Addiction to illicit drugs is a pressing social concern across greater China, where there are likely several million drug addicts at present. This research breaks new ground by examining Chinese people’s stories of drug addiction.
Chinese Stories of Drug Addiction systematically evaluates how drug addiction is represented and constructed in a series of contemporary life stories and filmic stories from mainland China, Taiwan and Hong Kong. These stories recount experiences leading up to and during drug addiction, as well as experiences during drug rehabilitation and recovery. Through analysis of these contemporary life stories and filmic stories, the book presents a comprehensive picture of how Chinese people from both inside the experience of drug addiction and outside of it make sense of a social practice that is deemed to be highly transgressive in Chinese culture. It employs a blended discourse analytic and narrative analytic approach to show how salient cultural, political and institutional discourses shape these Chinese stories and experiences. Complementing existing humanities research which documents the historical narrative of drug addiction in China at the expense of the contemporary narrative, the book also provides health and allied professionals with a rich insight into how Chinese people from different geographical locations and walks of life make sense of the experience of drug addiction.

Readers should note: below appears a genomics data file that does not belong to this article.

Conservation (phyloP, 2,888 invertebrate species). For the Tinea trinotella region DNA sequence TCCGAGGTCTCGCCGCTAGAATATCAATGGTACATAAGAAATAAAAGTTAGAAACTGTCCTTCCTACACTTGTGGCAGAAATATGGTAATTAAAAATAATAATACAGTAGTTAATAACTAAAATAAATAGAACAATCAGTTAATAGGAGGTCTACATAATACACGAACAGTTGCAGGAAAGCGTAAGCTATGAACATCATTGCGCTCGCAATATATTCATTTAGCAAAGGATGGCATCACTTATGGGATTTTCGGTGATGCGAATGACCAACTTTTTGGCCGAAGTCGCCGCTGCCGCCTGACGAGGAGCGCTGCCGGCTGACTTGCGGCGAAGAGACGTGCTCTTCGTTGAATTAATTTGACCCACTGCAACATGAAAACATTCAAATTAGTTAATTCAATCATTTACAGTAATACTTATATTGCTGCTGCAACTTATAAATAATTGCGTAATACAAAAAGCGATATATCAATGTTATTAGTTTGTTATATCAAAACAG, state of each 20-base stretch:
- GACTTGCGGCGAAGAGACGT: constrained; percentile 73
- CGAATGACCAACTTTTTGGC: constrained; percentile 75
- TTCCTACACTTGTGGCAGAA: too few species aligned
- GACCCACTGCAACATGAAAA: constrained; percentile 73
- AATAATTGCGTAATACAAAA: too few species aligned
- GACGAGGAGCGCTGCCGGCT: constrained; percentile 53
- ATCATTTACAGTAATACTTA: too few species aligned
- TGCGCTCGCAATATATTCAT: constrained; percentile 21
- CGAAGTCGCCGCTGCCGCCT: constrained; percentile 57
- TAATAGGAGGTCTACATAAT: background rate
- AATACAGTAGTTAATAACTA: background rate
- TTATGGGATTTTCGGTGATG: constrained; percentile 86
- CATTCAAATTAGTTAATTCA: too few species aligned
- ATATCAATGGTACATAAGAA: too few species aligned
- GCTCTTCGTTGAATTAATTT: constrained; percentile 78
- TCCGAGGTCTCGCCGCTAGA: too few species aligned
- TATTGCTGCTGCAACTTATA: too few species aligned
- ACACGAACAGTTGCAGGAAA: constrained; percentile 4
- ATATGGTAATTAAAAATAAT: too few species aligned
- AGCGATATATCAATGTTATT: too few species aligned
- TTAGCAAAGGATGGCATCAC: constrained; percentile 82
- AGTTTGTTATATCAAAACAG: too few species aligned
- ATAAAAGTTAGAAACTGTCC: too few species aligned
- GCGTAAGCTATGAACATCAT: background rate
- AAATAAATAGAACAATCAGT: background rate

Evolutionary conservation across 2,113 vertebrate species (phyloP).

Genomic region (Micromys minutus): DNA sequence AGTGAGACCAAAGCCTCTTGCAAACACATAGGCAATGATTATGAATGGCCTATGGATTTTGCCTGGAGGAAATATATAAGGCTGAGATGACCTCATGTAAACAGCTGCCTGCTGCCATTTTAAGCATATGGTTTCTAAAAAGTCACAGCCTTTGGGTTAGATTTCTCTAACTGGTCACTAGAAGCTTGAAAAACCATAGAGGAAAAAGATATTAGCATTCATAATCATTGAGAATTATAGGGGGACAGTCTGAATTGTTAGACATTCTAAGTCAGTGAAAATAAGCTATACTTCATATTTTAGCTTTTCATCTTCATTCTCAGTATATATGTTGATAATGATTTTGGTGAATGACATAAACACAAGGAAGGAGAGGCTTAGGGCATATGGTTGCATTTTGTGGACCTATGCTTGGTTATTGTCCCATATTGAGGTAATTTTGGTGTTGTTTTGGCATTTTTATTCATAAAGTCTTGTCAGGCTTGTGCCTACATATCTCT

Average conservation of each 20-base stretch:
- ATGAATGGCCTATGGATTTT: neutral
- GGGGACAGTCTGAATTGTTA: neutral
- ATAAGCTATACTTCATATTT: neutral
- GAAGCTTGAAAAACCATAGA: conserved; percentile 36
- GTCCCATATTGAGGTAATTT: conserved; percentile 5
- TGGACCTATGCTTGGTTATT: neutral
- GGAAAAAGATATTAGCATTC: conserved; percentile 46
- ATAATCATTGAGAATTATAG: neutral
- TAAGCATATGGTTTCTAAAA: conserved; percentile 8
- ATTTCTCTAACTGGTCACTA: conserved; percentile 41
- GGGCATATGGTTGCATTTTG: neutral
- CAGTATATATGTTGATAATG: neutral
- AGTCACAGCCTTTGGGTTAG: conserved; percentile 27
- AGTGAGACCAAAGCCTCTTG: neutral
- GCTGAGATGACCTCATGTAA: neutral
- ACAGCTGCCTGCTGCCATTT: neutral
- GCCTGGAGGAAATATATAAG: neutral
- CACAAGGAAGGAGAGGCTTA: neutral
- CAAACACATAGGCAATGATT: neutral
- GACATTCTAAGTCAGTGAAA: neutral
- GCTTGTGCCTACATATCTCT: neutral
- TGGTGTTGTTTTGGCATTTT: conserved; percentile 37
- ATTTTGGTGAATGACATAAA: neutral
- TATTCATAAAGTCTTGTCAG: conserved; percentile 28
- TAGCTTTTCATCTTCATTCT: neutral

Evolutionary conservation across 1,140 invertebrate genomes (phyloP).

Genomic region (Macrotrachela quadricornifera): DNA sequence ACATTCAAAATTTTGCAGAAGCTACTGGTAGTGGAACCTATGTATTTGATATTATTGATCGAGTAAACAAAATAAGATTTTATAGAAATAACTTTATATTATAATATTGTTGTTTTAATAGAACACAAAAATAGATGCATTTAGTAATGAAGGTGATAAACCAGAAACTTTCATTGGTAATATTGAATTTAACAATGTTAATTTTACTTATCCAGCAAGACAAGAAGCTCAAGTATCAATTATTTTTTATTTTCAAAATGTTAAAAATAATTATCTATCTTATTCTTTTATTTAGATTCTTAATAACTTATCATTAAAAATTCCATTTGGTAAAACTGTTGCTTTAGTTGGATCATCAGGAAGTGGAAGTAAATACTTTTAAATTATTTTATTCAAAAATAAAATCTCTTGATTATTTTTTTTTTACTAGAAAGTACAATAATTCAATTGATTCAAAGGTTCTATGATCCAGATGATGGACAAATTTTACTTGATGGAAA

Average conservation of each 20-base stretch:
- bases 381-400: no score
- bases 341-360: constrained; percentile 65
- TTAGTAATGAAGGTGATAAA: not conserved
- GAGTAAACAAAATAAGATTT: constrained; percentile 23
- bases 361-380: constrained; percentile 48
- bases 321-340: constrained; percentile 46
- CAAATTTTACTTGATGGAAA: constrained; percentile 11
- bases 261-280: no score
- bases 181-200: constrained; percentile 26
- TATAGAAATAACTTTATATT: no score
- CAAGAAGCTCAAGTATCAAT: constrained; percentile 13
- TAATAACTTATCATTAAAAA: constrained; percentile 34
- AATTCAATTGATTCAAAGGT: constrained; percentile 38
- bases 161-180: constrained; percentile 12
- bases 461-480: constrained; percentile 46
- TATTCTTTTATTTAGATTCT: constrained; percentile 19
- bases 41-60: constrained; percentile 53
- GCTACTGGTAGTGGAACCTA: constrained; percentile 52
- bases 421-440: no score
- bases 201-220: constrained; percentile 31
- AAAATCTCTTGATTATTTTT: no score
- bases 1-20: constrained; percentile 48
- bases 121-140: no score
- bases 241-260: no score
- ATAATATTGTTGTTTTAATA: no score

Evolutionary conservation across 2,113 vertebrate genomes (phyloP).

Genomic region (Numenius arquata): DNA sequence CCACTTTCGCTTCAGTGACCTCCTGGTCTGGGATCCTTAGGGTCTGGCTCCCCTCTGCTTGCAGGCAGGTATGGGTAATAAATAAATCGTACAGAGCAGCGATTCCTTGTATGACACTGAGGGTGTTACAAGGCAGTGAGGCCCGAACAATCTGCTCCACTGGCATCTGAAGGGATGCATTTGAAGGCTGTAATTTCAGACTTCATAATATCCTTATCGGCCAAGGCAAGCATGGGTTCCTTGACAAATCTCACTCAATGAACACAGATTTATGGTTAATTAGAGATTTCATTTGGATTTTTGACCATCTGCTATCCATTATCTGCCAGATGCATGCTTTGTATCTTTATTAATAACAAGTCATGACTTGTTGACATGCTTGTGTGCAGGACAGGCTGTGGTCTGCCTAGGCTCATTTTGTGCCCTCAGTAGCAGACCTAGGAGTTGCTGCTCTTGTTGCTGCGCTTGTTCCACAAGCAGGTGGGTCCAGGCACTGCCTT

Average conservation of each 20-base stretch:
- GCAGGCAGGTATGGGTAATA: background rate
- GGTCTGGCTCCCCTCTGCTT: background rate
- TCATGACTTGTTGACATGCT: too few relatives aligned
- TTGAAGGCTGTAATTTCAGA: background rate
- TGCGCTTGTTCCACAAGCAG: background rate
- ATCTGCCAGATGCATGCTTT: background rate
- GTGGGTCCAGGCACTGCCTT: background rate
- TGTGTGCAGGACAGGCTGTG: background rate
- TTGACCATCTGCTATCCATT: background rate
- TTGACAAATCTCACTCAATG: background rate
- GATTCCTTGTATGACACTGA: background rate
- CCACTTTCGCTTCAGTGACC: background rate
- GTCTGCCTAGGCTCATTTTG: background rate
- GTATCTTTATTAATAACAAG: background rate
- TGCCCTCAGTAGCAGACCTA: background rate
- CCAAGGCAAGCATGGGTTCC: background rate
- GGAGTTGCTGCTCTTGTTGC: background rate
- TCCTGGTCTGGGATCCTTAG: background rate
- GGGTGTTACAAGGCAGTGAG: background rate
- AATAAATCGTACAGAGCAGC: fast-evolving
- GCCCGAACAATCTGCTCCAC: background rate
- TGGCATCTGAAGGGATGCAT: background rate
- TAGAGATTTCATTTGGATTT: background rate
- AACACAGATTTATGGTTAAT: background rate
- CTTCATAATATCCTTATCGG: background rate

Moving beyond historical narrative to examine contemporary stories, Chinese Stories of Drug Addiction offers a valuable contribution to the fields of Chinese studies and personal health and wellbeing, as well as being of practical use to health professionals.
1. Introduction 2. Gendered Exemplars: Life Stories of Drug Addiction and Recovery 3. Institutional Schema: Life Stories of Drug Addiction and Rehabilitation 4. Marginalisation and Palliation: Filmic Stories of Drug Addiction, Rehabilitation and Recovery 5. Conclusion